Tail shock induces reflex sensitization in Aplysia and, in parallel, induces a number of modulatory effects in central neurons, such as increased excitability in tail sensory neurons (SNs) and facilitation of synaptic transmission from SNs to motor neurons. Both of these modulatory effects are mimicked by exogenous application of serotonin (5HT) or electrical stimulation of the tail nerve P9. In the present study we examined the activation thresholds for increased excitability and synaptic facilitation induced by either 5HT or P9 stimulation. We found that the concentration of SHT sufficient to produce a significant increase in excitability produced no significant synaptic facilitation and, conversely, that the intensity of nerve stimulation sufficient to produce significant synaptic facilitation produced no excitability changes. This reversal of relative thresh-olds for these modulatory effects may reflect the differential access of exogenous 5HT and endogenous 5HT (released by tail nerve stimulation) to the SN cell body and synaptic terminals, respectively.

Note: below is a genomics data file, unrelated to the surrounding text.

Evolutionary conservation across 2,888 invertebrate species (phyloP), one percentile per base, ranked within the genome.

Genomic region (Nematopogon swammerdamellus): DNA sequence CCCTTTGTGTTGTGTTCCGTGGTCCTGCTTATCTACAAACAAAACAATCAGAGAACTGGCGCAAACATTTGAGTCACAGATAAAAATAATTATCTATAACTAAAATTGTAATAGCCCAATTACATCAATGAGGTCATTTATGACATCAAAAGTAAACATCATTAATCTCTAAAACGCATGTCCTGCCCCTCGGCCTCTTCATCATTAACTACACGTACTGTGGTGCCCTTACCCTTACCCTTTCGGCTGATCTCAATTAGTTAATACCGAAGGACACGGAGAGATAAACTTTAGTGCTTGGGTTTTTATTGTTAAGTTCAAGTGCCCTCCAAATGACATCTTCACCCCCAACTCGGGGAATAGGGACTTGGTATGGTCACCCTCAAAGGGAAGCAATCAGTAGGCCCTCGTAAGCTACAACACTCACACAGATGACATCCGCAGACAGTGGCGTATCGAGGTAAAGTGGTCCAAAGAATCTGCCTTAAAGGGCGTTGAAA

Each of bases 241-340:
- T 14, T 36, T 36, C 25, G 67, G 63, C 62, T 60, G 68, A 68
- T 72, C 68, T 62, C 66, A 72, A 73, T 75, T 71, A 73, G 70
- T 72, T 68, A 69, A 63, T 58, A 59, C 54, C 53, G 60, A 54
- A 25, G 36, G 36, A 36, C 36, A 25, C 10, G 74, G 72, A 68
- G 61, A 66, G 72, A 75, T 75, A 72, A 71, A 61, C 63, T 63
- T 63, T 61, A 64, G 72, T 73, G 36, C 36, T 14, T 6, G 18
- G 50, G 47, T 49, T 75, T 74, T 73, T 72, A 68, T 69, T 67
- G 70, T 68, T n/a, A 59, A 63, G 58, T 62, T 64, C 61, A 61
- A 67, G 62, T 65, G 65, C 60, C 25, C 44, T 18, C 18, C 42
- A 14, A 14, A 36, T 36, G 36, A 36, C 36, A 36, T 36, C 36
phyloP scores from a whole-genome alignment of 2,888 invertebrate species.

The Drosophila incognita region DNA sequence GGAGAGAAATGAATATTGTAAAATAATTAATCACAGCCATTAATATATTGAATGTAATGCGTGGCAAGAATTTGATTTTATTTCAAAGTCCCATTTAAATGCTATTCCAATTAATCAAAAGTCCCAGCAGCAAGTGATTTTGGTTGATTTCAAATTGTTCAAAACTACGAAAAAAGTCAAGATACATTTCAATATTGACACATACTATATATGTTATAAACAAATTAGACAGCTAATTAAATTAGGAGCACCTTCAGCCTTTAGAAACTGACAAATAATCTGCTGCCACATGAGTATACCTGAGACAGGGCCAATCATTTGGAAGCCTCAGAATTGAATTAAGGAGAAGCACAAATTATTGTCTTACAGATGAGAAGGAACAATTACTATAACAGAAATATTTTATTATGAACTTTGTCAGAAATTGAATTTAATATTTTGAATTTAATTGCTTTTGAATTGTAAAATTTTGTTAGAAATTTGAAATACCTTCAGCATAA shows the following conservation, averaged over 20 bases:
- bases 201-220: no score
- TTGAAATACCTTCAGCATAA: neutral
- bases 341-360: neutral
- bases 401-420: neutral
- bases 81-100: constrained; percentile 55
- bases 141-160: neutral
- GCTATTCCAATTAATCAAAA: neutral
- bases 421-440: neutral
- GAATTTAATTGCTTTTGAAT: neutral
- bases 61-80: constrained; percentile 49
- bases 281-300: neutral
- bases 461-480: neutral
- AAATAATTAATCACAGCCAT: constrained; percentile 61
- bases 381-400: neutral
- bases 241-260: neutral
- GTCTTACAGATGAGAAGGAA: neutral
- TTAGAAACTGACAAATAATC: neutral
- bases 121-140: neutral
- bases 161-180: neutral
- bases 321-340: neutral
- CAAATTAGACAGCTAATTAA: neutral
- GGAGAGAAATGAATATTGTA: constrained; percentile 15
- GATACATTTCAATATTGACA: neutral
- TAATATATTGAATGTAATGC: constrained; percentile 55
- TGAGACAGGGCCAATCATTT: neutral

ASJC Scopus subject areas
- Experimental and Cognitive Psychology
- Cognitive Neuroscience
- Behavioral Neuroscience